S.P. Miskowski's novel Knock Knock was first published a few years back, and introduces the unsuspecting reader to Skillute, a failed logging town in Washington, where "... few events rose in significance above the routine of work, Sunday worship, and the weekend six-pack." It soon becomes apparent, however, that an undercurrent of evil exists just beneath the surface.
Miskowski is a skilled writer, and she intertwines the past and present with ease. The reader is drawn in relentlessly, ever more eager to find out how the actions of the three young girls during the 1960s can cast such a long shadow over the present-day. The local superstition of "Miss Knocks" that they unearth rings true in such a bleak setting; and, when the shocks come, they are very effective.
This is a story steeped in atmosphere, from the dark woods surrounding Skillute to the dilapidated Misty Mart local store. All the characters are well observed and darkly believable. The tension, which builds steadily throughout, is aided by the structure Miskowski uses; each chapter is told from a particular perspective, which is striking and makes the book stand out. Myriad pathways are formed, rich detail is revealed, and connections are made at different stages of the narrative.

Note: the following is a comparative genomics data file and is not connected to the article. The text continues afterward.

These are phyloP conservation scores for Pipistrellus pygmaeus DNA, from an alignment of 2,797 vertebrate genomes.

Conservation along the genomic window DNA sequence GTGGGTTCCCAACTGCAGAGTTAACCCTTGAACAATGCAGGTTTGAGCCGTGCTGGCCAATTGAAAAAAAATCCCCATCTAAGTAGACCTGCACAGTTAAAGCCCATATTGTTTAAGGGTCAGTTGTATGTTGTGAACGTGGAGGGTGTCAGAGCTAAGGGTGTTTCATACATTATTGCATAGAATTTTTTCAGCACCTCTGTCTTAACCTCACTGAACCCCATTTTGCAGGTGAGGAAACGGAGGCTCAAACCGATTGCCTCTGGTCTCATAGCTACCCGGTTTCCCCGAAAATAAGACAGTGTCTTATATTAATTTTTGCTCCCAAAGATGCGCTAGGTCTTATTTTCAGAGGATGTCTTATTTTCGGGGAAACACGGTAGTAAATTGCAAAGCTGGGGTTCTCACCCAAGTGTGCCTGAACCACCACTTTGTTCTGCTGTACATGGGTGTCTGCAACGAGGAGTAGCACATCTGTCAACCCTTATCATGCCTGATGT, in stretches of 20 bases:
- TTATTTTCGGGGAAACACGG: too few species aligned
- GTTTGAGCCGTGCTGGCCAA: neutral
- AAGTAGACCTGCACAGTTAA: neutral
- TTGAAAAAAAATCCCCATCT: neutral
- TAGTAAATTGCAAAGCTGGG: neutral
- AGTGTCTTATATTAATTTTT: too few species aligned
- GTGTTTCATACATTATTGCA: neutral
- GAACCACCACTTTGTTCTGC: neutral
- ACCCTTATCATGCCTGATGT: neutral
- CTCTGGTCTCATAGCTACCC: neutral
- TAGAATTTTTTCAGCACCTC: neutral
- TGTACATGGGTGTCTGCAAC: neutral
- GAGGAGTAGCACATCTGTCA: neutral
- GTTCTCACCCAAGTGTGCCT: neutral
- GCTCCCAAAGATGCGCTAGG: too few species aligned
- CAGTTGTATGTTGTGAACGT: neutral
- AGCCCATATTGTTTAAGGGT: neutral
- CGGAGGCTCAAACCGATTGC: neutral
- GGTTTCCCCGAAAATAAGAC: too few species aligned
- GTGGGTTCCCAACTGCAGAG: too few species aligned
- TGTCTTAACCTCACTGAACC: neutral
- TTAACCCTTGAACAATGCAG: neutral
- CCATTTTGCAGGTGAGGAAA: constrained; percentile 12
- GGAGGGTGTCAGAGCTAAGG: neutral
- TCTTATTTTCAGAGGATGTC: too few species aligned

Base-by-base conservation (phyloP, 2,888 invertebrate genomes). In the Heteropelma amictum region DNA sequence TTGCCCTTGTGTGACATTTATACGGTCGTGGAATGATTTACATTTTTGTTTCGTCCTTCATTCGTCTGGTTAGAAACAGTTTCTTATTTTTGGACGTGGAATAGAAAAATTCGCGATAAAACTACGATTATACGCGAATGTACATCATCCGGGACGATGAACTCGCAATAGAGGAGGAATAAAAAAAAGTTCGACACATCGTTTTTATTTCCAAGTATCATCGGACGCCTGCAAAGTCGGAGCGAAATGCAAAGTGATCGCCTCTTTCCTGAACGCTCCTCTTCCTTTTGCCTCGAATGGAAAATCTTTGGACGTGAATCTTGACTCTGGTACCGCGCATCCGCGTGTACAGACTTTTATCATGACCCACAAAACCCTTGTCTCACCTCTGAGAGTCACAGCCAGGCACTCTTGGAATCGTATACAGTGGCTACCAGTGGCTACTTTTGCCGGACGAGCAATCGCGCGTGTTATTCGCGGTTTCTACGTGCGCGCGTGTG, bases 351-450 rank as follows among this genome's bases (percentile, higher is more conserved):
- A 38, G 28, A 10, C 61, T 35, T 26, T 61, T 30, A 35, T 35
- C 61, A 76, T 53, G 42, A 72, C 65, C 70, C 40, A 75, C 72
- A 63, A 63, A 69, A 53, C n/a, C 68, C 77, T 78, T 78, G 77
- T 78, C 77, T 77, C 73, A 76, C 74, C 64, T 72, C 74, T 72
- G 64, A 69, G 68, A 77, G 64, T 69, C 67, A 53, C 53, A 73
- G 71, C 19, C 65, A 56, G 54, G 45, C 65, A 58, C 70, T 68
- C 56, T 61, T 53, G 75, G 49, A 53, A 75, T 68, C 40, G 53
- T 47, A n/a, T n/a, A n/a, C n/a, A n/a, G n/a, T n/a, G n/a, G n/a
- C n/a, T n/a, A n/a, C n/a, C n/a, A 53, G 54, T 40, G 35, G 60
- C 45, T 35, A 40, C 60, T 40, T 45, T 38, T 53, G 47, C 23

I must admit I found it difficult to put this book down – I read Knock Knock in a couple of sittings, and I'm about to follow it up with Delphine Dodd, the next in the Skillute cycle. This kind of tale lends itself perfectly to a follow-up, and I'm pleased that Miskowsky has since added two more novellas, Astoria and, more recently, In The Light.
Lovers of intelligent, literary horror will appreciate Knock Knock as a worthy addition to a fine tradition, and it also manages to brings its own twist to the genre. It is lovingly-crafted and tense to the last page. Highly recommended.